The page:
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Party hosts liable for reckless guest

08 June 2022

The recent case of Dearden v Ryan & Anor [2022] QSC 111 signals that, occupiers hosting intoxicated patrons ought to be alive to the heightened duty they owe in ensuring they do not, by act or omission, facilitate access or make available hazardous instruments to expected irrational persons.

Dearden v Ryan & Anor [2022] QSC 111 


On 9 February 2019, Mr and Mrs Ryan ('Defendants') hosted a 21st birthday party for their son at their rural property, located west of Toowoomba. The Plaintiff was an attendee, along with 40-50 mature guests, and over 100 younger persons around age 21.

Crow J accepted that the Defendants put a lot of thought into the party and how they ensured the safety of all guests, particularly intoxicated guests.


At dusk, Mr Ryan drove to an adjacent property to fill 45L of fuel into three jerry cans. The fuel was then brought back, and the generator was fed, nearly emptying a can. 

At 11:00pm, a grassfire started nearby, which was ultimately quashed by Mr Ryan's use of a fire extinguisher. While doing so, Mr Ryan smelt fuel at the scene of the fire, and it was plain to him that this had come from the remnants of the used jerry can. Noticing this, the birthday boy moved, and placed the used can inside a terracotta pot, one metre into the shed, adjacent to their homestead. Enlivened to the fire risk posed by the remaining two cans, Mr Ryan moved these to the back of the shed. Mr Ryan presumed the can moved by his son was empty.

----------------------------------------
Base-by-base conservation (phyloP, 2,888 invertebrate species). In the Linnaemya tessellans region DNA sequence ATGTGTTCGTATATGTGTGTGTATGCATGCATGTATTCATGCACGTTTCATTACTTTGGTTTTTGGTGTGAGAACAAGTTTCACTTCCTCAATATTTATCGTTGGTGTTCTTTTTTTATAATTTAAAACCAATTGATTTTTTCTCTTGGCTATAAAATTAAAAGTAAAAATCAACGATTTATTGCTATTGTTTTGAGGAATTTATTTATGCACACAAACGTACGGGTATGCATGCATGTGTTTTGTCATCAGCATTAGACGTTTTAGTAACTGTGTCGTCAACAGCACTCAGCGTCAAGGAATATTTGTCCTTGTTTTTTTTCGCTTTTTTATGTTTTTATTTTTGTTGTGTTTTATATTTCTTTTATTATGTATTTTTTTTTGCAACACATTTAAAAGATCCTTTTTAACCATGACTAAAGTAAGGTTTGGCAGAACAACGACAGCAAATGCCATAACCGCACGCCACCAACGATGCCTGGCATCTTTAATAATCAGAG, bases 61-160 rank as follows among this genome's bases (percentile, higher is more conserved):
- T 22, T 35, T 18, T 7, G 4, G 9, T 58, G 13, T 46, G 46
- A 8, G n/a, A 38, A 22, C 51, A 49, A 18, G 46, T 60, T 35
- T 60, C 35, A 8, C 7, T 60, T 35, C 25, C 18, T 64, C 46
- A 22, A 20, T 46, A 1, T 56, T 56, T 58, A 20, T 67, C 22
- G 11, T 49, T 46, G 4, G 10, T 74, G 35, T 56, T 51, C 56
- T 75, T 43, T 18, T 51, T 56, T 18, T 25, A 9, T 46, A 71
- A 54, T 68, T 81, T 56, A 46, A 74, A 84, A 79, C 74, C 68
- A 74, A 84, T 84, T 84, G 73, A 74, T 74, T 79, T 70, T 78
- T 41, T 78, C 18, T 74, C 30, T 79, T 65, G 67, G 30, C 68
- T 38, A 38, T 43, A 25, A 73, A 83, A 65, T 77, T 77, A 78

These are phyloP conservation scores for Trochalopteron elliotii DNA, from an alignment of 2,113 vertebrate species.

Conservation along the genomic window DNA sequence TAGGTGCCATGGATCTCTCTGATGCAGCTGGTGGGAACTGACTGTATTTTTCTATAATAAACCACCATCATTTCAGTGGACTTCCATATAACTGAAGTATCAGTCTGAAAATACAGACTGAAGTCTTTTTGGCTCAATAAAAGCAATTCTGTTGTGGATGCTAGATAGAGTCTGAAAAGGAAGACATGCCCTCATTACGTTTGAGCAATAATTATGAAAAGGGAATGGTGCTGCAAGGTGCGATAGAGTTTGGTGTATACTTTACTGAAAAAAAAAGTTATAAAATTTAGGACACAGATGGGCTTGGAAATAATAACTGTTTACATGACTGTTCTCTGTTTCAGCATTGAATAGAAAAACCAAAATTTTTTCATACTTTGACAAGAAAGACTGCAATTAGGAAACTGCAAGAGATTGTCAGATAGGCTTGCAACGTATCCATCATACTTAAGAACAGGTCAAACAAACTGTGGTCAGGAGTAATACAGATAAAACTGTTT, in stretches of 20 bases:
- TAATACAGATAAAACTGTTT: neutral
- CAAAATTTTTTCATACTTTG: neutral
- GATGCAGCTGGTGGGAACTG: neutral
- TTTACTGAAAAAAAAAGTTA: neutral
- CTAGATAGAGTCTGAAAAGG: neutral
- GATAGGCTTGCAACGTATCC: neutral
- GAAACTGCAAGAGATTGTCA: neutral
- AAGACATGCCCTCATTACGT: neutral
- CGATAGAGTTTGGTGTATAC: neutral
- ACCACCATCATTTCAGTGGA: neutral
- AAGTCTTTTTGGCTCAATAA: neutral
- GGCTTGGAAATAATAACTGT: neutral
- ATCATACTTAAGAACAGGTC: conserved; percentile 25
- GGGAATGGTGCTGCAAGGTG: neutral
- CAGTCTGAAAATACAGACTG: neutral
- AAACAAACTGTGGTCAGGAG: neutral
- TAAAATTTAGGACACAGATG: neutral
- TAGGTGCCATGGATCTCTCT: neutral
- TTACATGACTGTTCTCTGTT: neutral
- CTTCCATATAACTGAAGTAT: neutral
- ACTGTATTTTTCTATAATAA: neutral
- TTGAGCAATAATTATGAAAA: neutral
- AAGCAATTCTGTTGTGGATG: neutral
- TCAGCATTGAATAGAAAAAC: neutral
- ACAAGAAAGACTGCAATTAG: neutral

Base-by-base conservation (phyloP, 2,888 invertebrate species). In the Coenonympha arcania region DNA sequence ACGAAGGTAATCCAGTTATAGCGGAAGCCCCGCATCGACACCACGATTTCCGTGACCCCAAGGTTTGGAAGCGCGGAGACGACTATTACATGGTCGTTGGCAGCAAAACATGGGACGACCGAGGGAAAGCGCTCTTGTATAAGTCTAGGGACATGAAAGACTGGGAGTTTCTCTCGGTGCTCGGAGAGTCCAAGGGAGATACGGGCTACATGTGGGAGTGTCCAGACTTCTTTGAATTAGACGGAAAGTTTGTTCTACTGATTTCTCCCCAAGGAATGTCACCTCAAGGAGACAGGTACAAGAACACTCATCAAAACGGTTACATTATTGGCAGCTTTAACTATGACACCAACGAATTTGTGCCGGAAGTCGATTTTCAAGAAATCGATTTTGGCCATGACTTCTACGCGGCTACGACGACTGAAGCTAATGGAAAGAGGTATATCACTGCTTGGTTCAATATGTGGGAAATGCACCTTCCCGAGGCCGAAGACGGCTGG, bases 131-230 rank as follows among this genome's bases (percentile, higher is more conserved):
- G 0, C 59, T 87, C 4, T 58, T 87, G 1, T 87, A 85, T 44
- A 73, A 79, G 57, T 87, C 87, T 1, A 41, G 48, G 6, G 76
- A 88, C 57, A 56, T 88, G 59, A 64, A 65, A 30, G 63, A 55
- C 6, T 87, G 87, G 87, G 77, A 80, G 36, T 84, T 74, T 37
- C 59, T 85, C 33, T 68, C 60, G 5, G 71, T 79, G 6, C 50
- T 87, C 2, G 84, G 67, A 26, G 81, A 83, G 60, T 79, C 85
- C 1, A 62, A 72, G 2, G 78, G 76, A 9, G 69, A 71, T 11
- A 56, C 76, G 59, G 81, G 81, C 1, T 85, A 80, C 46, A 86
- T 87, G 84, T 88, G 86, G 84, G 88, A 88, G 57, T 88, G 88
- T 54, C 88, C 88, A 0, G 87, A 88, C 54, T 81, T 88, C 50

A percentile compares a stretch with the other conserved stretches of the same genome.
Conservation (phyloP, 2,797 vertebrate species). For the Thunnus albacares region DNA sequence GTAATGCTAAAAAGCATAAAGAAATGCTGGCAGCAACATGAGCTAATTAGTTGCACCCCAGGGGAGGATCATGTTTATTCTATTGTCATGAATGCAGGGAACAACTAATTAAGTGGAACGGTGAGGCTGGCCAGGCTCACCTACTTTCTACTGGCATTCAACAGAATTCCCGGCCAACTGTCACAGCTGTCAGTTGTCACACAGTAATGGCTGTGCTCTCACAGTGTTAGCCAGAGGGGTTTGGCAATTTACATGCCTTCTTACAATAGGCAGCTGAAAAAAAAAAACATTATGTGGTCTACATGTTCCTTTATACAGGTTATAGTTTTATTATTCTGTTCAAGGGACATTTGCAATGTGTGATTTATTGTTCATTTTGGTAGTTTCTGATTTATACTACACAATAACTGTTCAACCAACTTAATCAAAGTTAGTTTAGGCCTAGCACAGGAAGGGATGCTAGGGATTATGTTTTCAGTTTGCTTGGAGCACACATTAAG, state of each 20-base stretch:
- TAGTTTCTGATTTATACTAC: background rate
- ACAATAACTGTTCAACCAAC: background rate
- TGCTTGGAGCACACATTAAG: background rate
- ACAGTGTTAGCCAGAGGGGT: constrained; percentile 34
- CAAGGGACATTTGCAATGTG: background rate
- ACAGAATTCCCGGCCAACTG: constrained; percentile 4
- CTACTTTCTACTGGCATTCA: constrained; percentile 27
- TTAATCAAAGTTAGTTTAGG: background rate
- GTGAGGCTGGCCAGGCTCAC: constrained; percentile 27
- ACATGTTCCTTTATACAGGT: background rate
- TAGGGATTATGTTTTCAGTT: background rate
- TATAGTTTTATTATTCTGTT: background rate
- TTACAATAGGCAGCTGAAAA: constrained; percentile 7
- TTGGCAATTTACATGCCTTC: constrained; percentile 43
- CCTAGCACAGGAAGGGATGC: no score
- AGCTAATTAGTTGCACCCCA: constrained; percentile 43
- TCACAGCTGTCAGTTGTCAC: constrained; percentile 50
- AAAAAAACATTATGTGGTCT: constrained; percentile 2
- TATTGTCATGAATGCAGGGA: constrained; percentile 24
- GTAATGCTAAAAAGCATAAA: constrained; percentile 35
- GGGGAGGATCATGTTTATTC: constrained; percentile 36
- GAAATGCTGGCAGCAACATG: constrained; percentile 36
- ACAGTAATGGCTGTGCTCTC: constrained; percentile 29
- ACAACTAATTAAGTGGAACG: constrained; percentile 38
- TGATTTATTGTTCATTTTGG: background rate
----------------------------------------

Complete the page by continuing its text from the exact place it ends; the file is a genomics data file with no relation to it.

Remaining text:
The Incident

At midnight, a group of attendees noticed that the Plaintiff had absented himself from the party. The group, which included Mr Taylor ('Third Party'), then sought out the Plaintiff.

Inspired by the earlier grassfire, Mr Taylor ventured to the shed to obtain some fuel, with the intention that he would, "… wake him [the Plaintiff] up via lighting his swag on fire."  Mr Taylor did not know that there was fuel in the shed, this was merely a presumption.

After the group approached the sleeping Plaintiff, Mr Taylor dribbled fuel on the Plaintiff's clothing and ignited it with a lighter.  A horrific scene followed, with the Plaintiff being unable to remove his enflamed shirt. As a result, the Plaintiff suffered burns to the upper right side of his body.

The Law

The Defendant's duty of care was not limited to that of an occupier, but also as the party who made available the source of fuel, and an unlimited amount of alcohol to attendees who were observed to be acting irrationally.

The Defendants were aware of the risk posed by the accessibility of the fuel, exhibited by their failed attempts to remove the fuel source. Crow J considered that the sheer stupidity of lighting a fire at a party would perhaps be insignificant. However, in light of the earlier grassfire, the idea was planted in the mind of Mr Taylor. It follows that the Defendants exposed the Plaintiff to a risk of injury that was foreseeable and not insignificant; that risk being that of a person suffering a burn injury from an uncontrolled fire lit by an intoxicated guest from petrol made available by the Defendants.

Crow J determined there was a very low burden in taking precautions, on the background the seriousness of harm that could be suffered from a fire, and factors mentioned above. 

Scope of liability was contentious, however, it was decided that had the group not been intoxicated, on balance, the actions of Mr Taylor would not have occurred, and that his intoxication was as a direct result of the Defendant's supply.

Liability was found for the Plaintiff.


Judgement of $600,797.55 was entered against the Defendants.

Crow J considered that Mr Taylor must bear the bulk of apportionment as he engaged in a reckless and criminal act fuelled by his state of intoxication. Considering the Defendants introduced the fuel, provided a lot of alcohol, and then failed to remove the fuel, apportionment was made on a 70 / 30% basis.

If you require further information or have any queries in relation to this legal update, please contact Hamish Broadbent.

We would like to acknowledge the contribution of Joshua Nash (Solicitor) to this article.

Further Reading